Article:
Once again struggling to pressure passers, the Falcons are tied for the the second-worst sack total in the league (15). Only the Bears’ 10 ranks below the Falcons’ output. Atlanta also lost Grady Jarrett for the season in Week 8, creating a steeper uphill battle. Here is more coming out of the Commanders’ defensive line-reshaping deadline day:

  • The Ravens also engaged in talks with the Commanders, with The Athletic’s Jeff Zrebiec indicating Chase Young was Baltimore’s target (subscription required). The Ravens’ 31 sacks lead the NFL, but they have been frequently connected to edge rusher additions in recent years. It is unclear what Baltimore offered Washington for Young, but it only took a compensatory third-rounder for San Francisco to win Tuesday’s second DE sweepstakes.
  • John Lynch held talks about both Sweat and Young with ex-lieutenant Martin Mayhew, who is in his third year as Washington’s GM. Lynch also talked to Giants GM Joe Schoen, per The Athletic’s Matt Barrows. Although it is unclear who the 49ers were pursuing from New York, the Giants having already traded Leonard Williams would have seemed to naturally pique teams’ interest. Lynch and Mayhew go back to their playing days with the Bucs, when both DBs played together for four seasons. Lynch was a 1993 draft choice, Mayhew a 1993 Tampa Bay free agent signing. Mayhew then spent time as a 49ers executive during the Lynch-Kyle Shanahan years. They began discussing Young two weeks ago, per Lynch. Young has passed his physical and will be en route to San Francisco, potentially set to suit up after the 49ers’ Week 9 bye.
  • Indeed, the Commanders did not let the narrow loss to the Eagles determine their path. Rather than open the floodgates following that defeat, Ron Rivera indicated (via NBC Sports Washington’s JP Finlay) the process that led to the trades began around 10 days ago. Ownership was believed to have played a major role in making these trades, putting Rivera and Mayhew in a seemingly difficult spot due to Young and Sweat being in position to help this year’s team and the current power duo in danger of being gone when it is time to make the draft picks. That said, Rivera said (via Finlay) all parties were onboard with the moves. This week could certainly have provided some ownership-front office tension, but Rivera will now move forward without the Commanders’ two edge-rushing pillars, who had combined for 11.5 sacks this season.

Bears Working On Montez Sweat Extension

For the second straight season, the Bears made a buyer’s trade as a struggling team. The 2-6 squad sent the Commanders a second-round pick for Montez Sweat. Unlike Chase Claypool in 2022, Sweat is in a contract year, applying some pressure on Ryan Poles‘ staff to reach a resolution.

Rather than wait for free agency, Poles sounds like he is taking the same approach the Dolphins used after trading for Bradley Chubb. Poles said the Bears are working on an extension for Sweat, according to’s Courtney Cronin. The Dolphins reupped Chubb (on a $22MM-per-year deal that will probably be pertinent re: Sweat talks) shortly after acquiring him from the Broncos last year.

Sweat will possess considerable leverage in these negotiations. In addition to being in a contract year, he has joined a Bears team that has deployed the NFL’s worst pass rush over the past two seasons. Chicago, which traded Khalil Mack and Robert Quinn last year, having sent Washington a pick likely to land in the 30s also strengthens Sweat’s position.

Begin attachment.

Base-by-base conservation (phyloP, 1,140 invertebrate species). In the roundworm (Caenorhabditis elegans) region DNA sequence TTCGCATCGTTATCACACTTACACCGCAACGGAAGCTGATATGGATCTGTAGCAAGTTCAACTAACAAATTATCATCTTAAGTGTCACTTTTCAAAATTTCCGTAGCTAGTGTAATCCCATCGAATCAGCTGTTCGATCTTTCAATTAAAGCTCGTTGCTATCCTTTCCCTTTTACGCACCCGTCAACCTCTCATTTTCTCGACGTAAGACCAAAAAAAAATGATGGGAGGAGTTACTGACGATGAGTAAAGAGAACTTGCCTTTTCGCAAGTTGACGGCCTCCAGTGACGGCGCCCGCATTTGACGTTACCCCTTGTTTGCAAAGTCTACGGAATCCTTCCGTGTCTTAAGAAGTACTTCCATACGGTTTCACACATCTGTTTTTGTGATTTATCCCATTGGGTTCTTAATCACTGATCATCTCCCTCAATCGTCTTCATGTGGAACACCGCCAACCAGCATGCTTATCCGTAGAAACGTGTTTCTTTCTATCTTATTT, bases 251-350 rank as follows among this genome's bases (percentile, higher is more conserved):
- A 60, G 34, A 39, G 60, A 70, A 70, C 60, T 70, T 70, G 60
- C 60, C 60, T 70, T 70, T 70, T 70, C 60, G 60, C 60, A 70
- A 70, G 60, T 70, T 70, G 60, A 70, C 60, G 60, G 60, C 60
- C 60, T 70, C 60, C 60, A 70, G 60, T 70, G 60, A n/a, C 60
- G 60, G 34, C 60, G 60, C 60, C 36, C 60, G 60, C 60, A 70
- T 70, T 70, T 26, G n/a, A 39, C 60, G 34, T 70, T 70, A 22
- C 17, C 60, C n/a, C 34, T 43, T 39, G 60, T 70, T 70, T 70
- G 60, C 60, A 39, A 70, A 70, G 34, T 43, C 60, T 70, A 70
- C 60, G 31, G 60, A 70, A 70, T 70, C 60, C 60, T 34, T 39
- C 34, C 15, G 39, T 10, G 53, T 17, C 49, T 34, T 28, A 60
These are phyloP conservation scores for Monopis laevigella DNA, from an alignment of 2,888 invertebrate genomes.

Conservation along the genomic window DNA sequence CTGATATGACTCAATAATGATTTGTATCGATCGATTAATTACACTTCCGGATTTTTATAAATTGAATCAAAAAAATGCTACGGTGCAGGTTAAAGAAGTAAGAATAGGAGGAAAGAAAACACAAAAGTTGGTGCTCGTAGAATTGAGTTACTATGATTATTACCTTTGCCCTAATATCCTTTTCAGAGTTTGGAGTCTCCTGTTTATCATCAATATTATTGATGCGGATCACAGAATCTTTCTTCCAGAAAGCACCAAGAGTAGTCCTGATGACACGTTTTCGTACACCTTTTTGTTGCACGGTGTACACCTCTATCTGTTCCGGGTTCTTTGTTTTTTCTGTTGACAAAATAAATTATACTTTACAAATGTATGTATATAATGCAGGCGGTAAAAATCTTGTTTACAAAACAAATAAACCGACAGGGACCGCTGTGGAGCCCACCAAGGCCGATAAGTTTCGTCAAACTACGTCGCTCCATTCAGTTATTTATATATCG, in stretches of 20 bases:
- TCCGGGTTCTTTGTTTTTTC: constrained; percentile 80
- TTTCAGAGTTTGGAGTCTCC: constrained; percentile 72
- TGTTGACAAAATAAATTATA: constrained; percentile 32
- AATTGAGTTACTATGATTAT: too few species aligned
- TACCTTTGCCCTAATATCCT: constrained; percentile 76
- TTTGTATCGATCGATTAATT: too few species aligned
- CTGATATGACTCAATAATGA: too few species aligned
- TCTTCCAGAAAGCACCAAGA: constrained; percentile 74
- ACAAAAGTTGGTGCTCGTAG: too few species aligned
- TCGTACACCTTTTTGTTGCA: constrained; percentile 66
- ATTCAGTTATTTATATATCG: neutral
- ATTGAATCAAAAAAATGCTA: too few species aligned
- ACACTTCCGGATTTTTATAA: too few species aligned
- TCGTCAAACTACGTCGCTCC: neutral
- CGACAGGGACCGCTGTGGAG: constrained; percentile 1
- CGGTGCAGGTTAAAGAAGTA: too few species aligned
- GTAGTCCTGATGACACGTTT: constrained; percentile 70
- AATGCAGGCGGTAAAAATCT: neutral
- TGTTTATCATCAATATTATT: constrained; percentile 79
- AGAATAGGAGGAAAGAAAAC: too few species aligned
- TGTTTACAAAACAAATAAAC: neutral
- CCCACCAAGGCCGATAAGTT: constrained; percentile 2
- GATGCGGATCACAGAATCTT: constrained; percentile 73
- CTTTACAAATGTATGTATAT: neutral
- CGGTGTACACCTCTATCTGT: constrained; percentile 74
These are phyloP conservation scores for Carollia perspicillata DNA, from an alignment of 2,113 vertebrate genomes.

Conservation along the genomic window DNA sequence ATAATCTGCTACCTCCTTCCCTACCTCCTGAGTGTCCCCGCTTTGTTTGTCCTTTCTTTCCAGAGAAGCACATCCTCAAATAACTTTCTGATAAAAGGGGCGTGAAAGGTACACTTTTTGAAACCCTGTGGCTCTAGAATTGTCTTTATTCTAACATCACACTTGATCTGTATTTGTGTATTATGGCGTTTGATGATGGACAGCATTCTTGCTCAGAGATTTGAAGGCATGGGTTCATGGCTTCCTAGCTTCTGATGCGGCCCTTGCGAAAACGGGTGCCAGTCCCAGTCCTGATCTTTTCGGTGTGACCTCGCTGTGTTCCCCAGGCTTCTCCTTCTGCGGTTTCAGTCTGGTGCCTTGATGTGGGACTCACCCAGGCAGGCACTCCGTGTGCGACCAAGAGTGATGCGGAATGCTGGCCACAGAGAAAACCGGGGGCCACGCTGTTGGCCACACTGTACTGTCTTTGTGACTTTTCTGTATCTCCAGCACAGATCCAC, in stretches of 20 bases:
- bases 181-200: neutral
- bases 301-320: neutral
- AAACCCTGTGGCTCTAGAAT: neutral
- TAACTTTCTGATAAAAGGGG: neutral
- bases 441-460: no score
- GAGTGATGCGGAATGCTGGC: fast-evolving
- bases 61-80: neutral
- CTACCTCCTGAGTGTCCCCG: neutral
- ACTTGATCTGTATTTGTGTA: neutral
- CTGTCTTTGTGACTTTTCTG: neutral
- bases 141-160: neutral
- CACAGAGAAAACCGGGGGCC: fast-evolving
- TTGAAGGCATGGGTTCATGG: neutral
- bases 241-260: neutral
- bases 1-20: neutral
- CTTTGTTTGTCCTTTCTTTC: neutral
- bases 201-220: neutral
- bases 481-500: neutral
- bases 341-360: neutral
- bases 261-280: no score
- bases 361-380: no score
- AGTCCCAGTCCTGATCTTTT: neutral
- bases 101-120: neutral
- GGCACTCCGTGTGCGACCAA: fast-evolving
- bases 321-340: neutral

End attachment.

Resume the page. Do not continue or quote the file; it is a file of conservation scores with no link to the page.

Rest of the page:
The Bears will have the option of franchise-tagging Sweat. Such a move is expected to cost just more than $20MM next year. Considering the difficulties the Bears have encountered in pressuring QBs under Matt Eberflus, it seems a near-certainty Sweat will be tagged if the parties cannot hammer out an extension before the March deadline to designate franchise players. The Commanders appeared prepared to tag either Sweat or Chase Young, but their actions Tuesday paint a different picture about where ownership believes the team stands.

Upon acquiring Mack just before the 2018 season, the Bears had an extension ready. The Raiders balked at paying Mack in 2018, but the Bears authorized a six-year deal worth $141MM. At the time, that $23.5MM-per-year pact made Mack the NFL’s highest-paid defender. Nick Bosa has since moved the goal posts to $34MM per year. Sweat is not where Mack was five years ago or where Bosa is today, having never made a Pro Bowl or reached double-digit sacks in a season. His leverage runs the risk of a Bears overpay, however, so it will be interesting to see if numbers surface during negotiations.

The Panthers are in a similar situation with Brian Burns, though it is what the organization turned down that has armed the 2019 first-rounder with ammo in negotiations. The Rams proposed a two-first-rounder package for Burns, while the Bears pursued him in the March talks that led to the No. 1 overall pick changing hands. Carolina kept Burns out of that deal, leading D.J. Moore to Chicago. Sweat would stand to be interested in what Burns fetches, though the latter is a two-time Pro Bowler.

Rashan Gary does not have a Pro Bowl or a 10-sack season on his resume, but the Packers just made him the game’s fifth-highest-paid edge rusher. The full guarantees in Gary’s deal are not yet known, but that will be a relevant accord for when the Bears and Sweat’s camp exchange numbers.

Sweat, 27, is on pace for his first double-digit sack season, having tallied 6.5 in his final eight Commanders games. He could certainly try his luck on upping his value in a contract year, but the Bears will attempt to lock the former first-round pick down early. An early Sweat extension would free up a tag for Jaylon Johnson, whom the Bears passed on trading Tuesday despite allowing the cornerback’s camp to find a trade partner.